Plant defense
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Rescooped by Renato Dantas from Plant-Microbe Symbiosis
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Drought stress provokes the down-regulation of methionine and ethylene biosynthesis pathways in Medicago truncatula roots and nodules

Symbiotic nitrogen fixation is one of the first physiological processes inhibited in legume plants under water-deficit conditions. Despite the progress made in the last decades, the molecular mechanisms behind this regulation are not fully understood yet. Recent proteomic work carried out in the model legume Medicago truncatula provided the first indications of a possible involvement of nodule methionine (Met) biosynthesis and related pathways in response to water deficit conditions. To better understand this involvement, the drought-induced changes in expression and content of enzymes involved in the biosynthesis of Met, S-adenosyl-L-methionine (SAM) and ethylene in M. truncatula root and nodules were analyzed using targeted approaches. Nitrogen-fixing plants were subjected to a progressive water deficit and a subsequent recovery period. Besides the physiological characterization of the plants, the content of total sulfur, sulfate and main S-containing metabolites was measured. Results presented here show that S availability is not a limiting factor in the drought-induced decline of nitrogen fixation rates in M. truncatula plants and provide evidences for a down-regulation of the Met and ethylene biosynthesis pathways in roots and nodules in response to water deficit conditions.


Via Jean-Michel Ané
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Rescooped by Renato Dantas from Plant Stress
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Phototropism Growing towards an Understanding of Plant Movement

Phototropism Growing towards an Understanding of Plant Movement | Plant defense | Scoop.it

Via Mary Williams, R K Upadhyay
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Posttranslationally Modified Small-Peptide Signals in Plants

Posttranslationally Modified Small-Peptide Signals in Plants | Plant defense | Scoop.it

Cell-to-cell signaling is essential for many processes in plant growth and development, including coordination of cellular responses to developmental and environmental cues. Cumulative studies have demonstrated that peptide signaling plays a greater-than-anticipated role in such intercellular communication. Some peptides act as signals during plant growth and development, whereas others are involved in defense responses or symbiosis. Peptides secreted as signals often undergo posttranslational modification and proteolytic processing to generate smaller peptides composed of approximately 10 amino acid residues. Such posttranslationally modified small-peptide signals constitute one of the largest groups of secreted peptide signals in plants. The location of the modification group incorporated into the peptides by specific modification enzymes and the peptide chain length defined by the processing enzymes are critical for biological function and receptor interaction. This review covers 20 years of research into posttranslationally modified small-peptide signals in plants.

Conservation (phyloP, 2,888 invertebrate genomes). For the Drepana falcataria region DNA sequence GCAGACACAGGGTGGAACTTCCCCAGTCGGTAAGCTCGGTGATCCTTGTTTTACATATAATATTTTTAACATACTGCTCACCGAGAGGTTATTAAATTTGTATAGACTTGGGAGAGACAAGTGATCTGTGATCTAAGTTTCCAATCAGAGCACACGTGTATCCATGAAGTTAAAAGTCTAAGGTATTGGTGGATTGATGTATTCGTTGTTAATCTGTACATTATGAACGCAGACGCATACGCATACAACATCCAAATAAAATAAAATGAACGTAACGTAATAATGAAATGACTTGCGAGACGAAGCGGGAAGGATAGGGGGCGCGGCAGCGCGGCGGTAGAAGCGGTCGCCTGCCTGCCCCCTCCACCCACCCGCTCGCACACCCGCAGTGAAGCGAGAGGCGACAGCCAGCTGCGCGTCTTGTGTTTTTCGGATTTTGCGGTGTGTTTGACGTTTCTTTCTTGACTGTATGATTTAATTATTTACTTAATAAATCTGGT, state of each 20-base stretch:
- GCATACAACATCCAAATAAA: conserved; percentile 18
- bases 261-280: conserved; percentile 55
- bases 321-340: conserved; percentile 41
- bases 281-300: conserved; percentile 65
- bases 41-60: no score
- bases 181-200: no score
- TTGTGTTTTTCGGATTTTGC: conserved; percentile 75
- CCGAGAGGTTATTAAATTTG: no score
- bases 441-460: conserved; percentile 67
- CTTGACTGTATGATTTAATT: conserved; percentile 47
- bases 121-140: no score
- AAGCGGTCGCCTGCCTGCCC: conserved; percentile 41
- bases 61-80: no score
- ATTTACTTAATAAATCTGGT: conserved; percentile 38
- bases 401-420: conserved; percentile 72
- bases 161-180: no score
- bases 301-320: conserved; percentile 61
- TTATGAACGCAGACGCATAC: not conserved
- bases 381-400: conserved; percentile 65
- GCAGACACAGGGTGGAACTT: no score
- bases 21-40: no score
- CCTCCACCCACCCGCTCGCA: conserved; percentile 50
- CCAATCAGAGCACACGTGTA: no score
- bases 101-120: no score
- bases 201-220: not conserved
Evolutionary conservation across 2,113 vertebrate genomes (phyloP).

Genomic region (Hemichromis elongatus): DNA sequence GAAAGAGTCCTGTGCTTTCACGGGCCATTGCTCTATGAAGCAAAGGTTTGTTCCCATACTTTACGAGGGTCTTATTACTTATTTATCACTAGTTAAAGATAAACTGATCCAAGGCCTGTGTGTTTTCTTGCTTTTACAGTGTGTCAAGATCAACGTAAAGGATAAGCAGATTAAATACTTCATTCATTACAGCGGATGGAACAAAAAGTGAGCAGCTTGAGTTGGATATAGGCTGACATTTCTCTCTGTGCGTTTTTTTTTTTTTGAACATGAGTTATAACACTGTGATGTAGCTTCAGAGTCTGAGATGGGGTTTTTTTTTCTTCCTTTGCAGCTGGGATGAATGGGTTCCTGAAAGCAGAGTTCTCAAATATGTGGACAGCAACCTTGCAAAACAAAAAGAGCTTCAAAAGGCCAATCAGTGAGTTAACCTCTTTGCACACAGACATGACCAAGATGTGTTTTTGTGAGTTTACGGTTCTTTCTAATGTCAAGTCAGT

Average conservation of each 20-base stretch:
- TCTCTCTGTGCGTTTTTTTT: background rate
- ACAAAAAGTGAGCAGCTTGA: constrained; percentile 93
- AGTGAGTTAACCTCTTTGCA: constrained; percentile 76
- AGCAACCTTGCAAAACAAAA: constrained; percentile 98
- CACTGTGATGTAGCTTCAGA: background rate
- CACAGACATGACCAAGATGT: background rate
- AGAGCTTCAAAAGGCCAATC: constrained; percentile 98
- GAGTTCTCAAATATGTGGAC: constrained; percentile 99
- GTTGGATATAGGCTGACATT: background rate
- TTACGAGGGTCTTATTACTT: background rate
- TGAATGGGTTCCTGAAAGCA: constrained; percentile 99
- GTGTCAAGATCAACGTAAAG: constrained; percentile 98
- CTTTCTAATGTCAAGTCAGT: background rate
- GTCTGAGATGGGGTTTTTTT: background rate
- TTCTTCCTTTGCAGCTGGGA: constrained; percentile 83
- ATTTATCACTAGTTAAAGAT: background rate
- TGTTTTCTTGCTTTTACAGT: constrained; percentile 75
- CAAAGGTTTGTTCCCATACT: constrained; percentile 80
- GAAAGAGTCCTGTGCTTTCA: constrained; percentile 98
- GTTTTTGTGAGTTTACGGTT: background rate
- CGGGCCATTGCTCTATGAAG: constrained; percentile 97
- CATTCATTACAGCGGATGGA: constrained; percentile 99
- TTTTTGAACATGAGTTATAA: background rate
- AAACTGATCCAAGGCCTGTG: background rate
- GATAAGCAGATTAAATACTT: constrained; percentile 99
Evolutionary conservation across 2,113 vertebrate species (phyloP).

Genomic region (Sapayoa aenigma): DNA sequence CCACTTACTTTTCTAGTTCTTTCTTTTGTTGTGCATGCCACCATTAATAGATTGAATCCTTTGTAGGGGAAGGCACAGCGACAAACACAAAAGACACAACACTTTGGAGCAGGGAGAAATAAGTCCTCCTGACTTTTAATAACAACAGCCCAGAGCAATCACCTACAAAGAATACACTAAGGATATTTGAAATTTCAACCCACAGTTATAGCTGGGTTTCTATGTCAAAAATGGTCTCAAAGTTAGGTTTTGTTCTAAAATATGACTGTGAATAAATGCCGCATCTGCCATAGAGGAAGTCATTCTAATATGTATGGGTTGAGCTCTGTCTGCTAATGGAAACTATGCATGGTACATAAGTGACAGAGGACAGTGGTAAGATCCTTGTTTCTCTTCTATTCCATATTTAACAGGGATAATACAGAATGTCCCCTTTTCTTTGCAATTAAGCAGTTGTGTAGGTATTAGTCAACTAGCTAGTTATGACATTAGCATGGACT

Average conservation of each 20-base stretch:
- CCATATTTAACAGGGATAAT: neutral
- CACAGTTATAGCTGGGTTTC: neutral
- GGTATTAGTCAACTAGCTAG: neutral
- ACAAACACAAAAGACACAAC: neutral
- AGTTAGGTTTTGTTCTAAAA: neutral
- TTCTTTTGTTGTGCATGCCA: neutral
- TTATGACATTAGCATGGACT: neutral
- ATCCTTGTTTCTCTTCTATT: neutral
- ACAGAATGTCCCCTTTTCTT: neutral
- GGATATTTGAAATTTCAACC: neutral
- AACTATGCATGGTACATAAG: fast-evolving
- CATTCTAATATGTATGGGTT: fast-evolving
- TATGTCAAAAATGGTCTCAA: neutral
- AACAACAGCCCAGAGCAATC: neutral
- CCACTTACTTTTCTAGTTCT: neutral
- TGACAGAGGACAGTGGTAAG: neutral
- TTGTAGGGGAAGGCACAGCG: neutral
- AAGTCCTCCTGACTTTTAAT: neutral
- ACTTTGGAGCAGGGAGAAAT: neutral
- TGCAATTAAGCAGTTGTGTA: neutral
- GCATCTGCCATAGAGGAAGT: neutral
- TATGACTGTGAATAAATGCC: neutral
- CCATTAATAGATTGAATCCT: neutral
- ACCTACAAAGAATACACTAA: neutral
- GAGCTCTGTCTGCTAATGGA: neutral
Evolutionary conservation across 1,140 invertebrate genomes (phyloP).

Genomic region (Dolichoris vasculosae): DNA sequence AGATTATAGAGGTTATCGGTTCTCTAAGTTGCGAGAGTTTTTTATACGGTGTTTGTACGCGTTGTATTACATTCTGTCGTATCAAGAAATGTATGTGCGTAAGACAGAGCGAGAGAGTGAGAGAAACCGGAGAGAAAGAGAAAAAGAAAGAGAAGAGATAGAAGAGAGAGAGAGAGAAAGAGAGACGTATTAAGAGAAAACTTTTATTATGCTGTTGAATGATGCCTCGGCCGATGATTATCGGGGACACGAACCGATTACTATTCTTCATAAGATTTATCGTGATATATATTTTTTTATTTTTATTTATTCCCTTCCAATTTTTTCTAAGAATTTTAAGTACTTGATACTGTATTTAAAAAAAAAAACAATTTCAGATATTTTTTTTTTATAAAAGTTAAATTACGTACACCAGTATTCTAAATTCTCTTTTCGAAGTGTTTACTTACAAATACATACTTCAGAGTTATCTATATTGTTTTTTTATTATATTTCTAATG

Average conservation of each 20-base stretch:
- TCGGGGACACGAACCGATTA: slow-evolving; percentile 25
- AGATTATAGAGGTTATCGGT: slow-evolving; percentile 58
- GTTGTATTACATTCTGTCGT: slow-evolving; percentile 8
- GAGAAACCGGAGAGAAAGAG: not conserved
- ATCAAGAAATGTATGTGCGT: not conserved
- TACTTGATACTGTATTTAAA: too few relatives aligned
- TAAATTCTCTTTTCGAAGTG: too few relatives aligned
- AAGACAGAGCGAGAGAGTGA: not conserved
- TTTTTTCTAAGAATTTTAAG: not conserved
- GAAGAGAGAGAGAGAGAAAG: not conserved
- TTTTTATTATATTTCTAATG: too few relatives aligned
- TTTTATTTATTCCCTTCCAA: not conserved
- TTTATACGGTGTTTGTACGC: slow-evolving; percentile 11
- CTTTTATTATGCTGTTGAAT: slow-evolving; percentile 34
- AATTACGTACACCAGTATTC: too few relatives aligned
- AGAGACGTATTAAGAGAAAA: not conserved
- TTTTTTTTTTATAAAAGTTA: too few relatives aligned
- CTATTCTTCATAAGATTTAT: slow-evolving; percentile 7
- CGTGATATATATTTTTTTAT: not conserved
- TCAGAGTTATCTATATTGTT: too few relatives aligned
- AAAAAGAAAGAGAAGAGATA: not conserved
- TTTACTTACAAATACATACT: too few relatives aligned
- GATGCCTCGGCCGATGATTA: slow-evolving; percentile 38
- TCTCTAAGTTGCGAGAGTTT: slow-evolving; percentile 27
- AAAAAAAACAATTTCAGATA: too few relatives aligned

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Rescooped by Renato Dantas from Plant Biology Teaching Resources (Higher Education)
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Molecular Plant (2012): The Long-Sought-After Salicylic Acid Receptors

Molecular Plant (2012): The Long-Sought-After Salicylic Acid Receptors | Plant defense | Scoop.it

The plant hormone salicylic acid (SA) plays a prominent role in modulating plant immune responses against diverse pathogens. SA also influences other physiological processes in plants, such as senescence-associated gene expression, basal thermogenesis, and seed germination (Vlot et al., 2009). Because of the critical role of SA in regulating plant immunity, growth, and development, there has been immense research about SA, which has resulted in the discovery of numerous plant genes involved in SA biosynthesis or signal transduction. One of the most notable findings was the identification of NPR1 (non-expressor of pathogenesis protein 1) (Cao et al., 1994; Delaney et al., 1995), a gene that encodes a master regulatory protein of SA-dependent defense responses and is a transcriptional co-activator of the TGA clade of bZIP transcription factors (transcription factors that contain basic region/leucine zipper motif)...